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The Science of Chiropractic

courtesy of maxliving.com

Your Spine is Your Lifeline


The Shape and Function of the SpineThe Spine and Your Nervous SystemHow the Spine Becomes DamagedThe Science of Chiropractic Care for Your Spine


Your body is like a science project. It is filled with cells; bones; muscles; tissues; organs; and your brain. Your spine, however, often becomes a critical but often-overlooked part of a healthy life. Consider all the many roles this vertebral structure plays in overall health. Your spine:

Keeps you upright. Connects other body parts such as your head, chest, pelvis, shoulders, arms, and legs. Forms your body’s central support system that carries your head, torso, and arms. Lets your body move in different directions, such as bending and twisting. Some parts, like your neck, are more flexible for areas that require movement


For such a slender structure, your spine is amazingly complex. The bones that make up the spine also protect the spinal cord while elastic ligaments and spinal disks allow your spine to be flexible

About 80 percent of people suffer from spinal pain at some point. People who are overweight or obese, not physically fit, between 30 and 50, frequently lift heavy objects, or maintain poor posture are especially at risk for back injuries.


But everyone — and every body — benefits from a healthy spine. 


The Shape and Function of the Spine



The 33 individual bones stacked on top of each other form the spinal column, which supports your entire body. Strong muscles and bones, flexible tendons and ligaments, and sensitive nerves all contribute to a healthy spine

Your spine itself is made of vertebra, or the bony units made up of three parts:

A drum-shaped body that bears weight and withstands compression. An arch-shaped bone that protects your spinal cord.Star-shaped processes that help attach muscles.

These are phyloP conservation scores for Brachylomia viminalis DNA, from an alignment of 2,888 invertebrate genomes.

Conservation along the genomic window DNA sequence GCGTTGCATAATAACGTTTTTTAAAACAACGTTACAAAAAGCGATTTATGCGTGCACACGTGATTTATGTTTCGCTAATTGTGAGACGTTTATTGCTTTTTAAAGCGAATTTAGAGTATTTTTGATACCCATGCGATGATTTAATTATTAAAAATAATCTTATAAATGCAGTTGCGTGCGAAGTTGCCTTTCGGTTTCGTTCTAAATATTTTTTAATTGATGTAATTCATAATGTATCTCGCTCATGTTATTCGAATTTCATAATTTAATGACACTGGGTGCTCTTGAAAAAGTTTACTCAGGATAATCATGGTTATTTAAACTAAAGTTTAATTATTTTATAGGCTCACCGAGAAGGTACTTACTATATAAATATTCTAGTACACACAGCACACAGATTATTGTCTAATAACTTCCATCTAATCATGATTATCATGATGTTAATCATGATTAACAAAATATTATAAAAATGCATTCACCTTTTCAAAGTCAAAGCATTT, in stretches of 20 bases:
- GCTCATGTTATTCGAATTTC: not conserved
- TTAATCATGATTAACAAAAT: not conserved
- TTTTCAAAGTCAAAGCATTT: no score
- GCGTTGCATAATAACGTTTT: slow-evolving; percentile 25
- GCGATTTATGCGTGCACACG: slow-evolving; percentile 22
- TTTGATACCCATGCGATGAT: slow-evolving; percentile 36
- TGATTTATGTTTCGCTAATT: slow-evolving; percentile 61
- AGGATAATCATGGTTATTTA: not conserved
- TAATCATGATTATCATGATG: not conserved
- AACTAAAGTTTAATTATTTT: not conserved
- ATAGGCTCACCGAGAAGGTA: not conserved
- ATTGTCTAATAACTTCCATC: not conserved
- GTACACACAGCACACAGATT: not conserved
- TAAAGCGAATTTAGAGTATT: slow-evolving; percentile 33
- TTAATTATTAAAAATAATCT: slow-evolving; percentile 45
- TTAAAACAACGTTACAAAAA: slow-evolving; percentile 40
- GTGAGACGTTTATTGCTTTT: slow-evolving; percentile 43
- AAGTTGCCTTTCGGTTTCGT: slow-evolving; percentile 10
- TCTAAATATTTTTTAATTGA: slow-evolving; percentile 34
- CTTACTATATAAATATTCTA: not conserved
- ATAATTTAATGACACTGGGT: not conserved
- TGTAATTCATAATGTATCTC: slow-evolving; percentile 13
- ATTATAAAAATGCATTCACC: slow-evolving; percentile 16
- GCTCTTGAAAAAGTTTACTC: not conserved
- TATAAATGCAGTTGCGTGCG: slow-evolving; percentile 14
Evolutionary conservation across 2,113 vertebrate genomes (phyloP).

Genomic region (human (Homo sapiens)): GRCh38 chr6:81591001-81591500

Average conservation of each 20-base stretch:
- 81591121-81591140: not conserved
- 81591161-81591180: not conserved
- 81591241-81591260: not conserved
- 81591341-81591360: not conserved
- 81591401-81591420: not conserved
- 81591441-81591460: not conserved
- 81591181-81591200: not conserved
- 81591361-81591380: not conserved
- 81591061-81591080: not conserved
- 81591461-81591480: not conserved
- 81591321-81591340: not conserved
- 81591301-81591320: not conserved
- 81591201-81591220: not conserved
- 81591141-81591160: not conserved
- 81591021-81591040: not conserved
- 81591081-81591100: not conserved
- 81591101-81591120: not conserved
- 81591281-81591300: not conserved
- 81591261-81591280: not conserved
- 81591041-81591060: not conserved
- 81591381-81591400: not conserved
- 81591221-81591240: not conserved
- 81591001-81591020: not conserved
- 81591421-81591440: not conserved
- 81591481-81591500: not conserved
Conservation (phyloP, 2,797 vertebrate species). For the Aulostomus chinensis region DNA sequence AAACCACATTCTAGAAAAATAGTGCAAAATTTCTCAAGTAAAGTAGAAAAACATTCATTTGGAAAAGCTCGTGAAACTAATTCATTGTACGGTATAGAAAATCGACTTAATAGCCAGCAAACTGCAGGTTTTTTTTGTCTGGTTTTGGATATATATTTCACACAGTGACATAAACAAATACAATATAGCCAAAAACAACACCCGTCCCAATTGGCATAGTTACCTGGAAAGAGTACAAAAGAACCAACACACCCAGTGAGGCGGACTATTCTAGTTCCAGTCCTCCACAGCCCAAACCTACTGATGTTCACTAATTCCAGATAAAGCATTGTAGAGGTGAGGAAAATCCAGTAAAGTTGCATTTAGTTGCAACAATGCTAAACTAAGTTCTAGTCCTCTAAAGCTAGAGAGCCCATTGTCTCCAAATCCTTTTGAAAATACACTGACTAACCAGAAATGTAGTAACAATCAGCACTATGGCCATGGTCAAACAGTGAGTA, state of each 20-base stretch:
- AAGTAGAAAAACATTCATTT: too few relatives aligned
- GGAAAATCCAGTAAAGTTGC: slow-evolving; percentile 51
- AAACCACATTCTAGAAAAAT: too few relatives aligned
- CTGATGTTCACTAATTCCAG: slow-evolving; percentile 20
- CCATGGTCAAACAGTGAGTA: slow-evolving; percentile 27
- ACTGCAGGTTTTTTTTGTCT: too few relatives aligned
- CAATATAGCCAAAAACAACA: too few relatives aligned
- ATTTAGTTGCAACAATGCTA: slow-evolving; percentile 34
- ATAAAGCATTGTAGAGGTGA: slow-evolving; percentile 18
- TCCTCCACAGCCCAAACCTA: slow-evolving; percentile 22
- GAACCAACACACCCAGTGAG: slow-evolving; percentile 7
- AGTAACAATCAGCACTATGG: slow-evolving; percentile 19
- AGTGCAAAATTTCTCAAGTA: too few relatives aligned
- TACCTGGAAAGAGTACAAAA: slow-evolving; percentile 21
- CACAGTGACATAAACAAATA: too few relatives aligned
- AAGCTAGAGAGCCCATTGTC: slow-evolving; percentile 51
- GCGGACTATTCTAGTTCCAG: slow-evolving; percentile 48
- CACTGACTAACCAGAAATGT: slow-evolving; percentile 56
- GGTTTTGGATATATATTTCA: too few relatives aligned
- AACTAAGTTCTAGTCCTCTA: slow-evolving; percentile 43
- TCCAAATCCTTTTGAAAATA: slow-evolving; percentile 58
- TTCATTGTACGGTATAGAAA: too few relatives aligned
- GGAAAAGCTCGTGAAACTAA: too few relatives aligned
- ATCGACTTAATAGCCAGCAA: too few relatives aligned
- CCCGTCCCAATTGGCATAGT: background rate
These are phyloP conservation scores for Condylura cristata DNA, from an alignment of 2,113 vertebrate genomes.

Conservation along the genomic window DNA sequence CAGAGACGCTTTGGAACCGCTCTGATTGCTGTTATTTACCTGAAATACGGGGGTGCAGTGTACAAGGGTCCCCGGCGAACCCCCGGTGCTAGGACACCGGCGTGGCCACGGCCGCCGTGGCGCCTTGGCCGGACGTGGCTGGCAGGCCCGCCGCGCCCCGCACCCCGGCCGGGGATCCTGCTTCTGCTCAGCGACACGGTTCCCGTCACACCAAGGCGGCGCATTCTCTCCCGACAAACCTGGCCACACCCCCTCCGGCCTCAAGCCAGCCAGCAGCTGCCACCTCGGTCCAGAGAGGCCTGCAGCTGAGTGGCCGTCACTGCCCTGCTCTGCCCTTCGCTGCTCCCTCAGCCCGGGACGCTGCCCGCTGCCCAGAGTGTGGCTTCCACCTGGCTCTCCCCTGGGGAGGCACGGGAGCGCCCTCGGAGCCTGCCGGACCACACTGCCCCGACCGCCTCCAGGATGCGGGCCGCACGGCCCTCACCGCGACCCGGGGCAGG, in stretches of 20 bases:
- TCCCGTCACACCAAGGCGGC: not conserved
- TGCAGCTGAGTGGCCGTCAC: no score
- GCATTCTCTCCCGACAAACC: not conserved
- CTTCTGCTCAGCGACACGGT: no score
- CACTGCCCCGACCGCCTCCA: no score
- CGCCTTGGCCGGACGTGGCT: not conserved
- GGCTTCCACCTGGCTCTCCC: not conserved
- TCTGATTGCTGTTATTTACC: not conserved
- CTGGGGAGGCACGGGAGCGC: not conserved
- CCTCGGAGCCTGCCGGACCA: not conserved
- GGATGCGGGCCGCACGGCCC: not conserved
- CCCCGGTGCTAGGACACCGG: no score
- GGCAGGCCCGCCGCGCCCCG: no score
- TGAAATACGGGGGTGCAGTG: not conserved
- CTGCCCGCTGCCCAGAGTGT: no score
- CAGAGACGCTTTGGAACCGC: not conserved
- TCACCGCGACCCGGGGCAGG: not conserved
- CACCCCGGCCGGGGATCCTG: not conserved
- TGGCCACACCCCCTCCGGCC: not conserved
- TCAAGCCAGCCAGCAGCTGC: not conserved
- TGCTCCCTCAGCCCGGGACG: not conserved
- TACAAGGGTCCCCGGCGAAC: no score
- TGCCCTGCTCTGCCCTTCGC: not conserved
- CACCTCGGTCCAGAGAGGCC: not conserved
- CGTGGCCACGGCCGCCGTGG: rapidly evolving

When you stack these vertebrae, the arch aligns and forms your spinal canal


Of the 33 bones or vertebrae that form your spine, 24 are separate bones that allow movement. Nine are fused together. These vertebrae are divided into five sections:

The cervical spine makes up your neck and contains seven vertebrae. The top two bones — the atlas and axis — allow your skull to rotate and move frontwards and backwards. The thoracic spine has 12 vertebrae. Your ribs attach to these vertebrae.The lumbar spine has five vertebrae and make up the lower back.The sacrum consists of five bones fused together. The coccyx is made up of four tiny bones.


Structurally, lower areas of your spine are larger, more stable, and carry more weight than the upper regions


Bones or vertebrae need something to buffer so they don’t rub against each other. These cushions, called intervertebral disks, sit between each vertebra and are made up of cartilage, collagen fibers, and water. 


Intervertebral disks let your spine move and absorb any type of force to your spine. Ligaments hold the vertebrae and intervertebral disks together


A healthy adult spine has four slight natural curves, which forms an S shape. This curvature helps you balance when you’re standing up, absorbs shock when you walk, protects bones or vertebrae from fractures, and keeps your body stable


The Spine and Your Nervous System


Your spine protects the delicate nerve tissue within the spinal cord


Many nerve fibers make up your nervous system. These fibers run from the base of your brain to the small of your back. They help your brain communicate with the rest of your body.